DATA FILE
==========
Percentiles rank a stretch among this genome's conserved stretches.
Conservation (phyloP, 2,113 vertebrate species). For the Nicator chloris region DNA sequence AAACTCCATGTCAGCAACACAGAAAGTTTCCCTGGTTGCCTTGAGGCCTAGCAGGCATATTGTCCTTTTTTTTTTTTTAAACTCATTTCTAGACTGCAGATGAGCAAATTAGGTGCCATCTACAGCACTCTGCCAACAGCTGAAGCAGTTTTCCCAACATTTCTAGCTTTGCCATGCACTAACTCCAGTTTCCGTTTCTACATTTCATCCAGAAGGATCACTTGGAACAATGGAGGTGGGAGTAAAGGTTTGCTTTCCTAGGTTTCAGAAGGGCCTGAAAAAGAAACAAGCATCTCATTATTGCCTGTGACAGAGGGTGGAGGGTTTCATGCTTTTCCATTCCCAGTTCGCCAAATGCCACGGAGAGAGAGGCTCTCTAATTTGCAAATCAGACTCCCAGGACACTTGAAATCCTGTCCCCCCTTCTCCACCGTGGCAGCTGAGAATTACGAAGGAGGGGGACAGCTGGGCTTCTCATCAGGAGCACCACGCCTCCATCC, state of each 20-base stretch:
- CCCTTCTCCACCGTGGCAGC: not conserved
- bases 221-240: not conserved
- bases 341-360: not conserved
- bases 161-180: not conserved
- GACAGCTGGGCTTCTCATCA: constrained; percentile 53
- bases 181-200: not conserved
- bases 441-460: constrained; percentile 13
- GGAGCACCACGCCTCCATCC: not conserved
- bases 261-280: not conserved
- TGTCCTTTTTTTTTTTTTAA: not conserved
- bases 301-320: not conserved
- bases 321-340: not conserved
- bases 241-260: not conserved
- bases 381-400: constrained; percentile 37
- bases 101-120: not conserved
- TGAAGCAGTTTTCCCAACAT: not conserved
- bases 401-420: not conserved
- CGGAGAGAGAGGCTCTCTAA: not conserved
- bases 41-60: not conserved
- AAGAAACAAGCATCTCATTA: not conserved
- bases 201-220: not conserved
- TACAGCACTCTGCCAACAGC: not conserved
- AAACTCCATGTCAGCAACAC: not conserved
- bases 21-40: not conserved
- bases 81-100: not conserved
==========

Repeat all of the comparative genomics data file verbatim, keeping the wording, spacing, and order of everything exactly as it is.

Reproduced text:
Percentiles rank a stretch among this genome's conserved stretches.
Conservation (phyloP, 2,113 vertebrate species). For the Nicator chloris region DNA sequence AAACTCCATGTCAGCAACACAGAAAGTTTCCCTGGTTGCCTTGAGGCCTAGCAGGCATATTGTCCTTTTTTTTTTTTTAAACTCATTTCTAGACTGCAGATGAGCAAATTAGGTGCCATCTACAGCACTCTGCCAACAGCTGAAGCAGTTTTCCCAACATTTCTAGCTTTGCCATGCACTAACTCCAGTTTCCGTTTCTACATTTCATCCAGAAGGATCACTTGGAACAATGGAGGTGGGAGTAAAGGTTTGCTTTCCTAGGTTTCAGAAGGGCCTGAAAAAGAAACAAGCATCTCATTATTGCCTGTGACAGAGGGTGGAGGGTTTCATGCTTTTCCATTCCCAGTTCGCCAAATGCCACGGAGAGAGAGGCTCTCTAATTTGCAAATCAGACTCCCAGGACACTTGAAATCCTGTCCCCCCTTCTCCACCGTGGCAGCTGAGAATTACGAAGGAGGGGGACAGCTGGGCTTCTCATCAGGAGCACCACGCCTCCATCC, state of each 20-base stretch:
- CCCTTCTCCACCGTGGCAGC: not conserved
- bases 221-240: not conserved
- bases 341-360: not conserved
- bases 161-180: not conserved
- GACAGCTGGGCTTCTCATCA: constrained; percentile 53
- bases 181-200: not conserved
- bases 441-460: constrained; percentile 13
- GGAGCACCACGCCTCCATCC: not conserved
- bases 261-280: not conserved
- TGTCCTTTTTTTTTTTTTAA: not conserved
- bases 301-320: not conserved
- bases 321-340: not conserved
- bases 241-260: not conserved
- bases 381-400: constrained; percentile 37
- bases 101-120: not conserved
- TGAAGCAGTTTTCCCAACAT: not conserved
- bases 401-420: not conserved
- CGGAGAGAGAGGCTCTCTAA: not conserved
- bases 41-60: not conserved
- AAGAAACAAGCATCTCATTA: not conserved
- bases 201-220: not conserved
- TACAGCACTCTGCCAACAGC: not conserved
- AAACTCCATGTCAGCAACAC: not conserved
- bases 21-40: not conserved
- bases 81-100: not conserved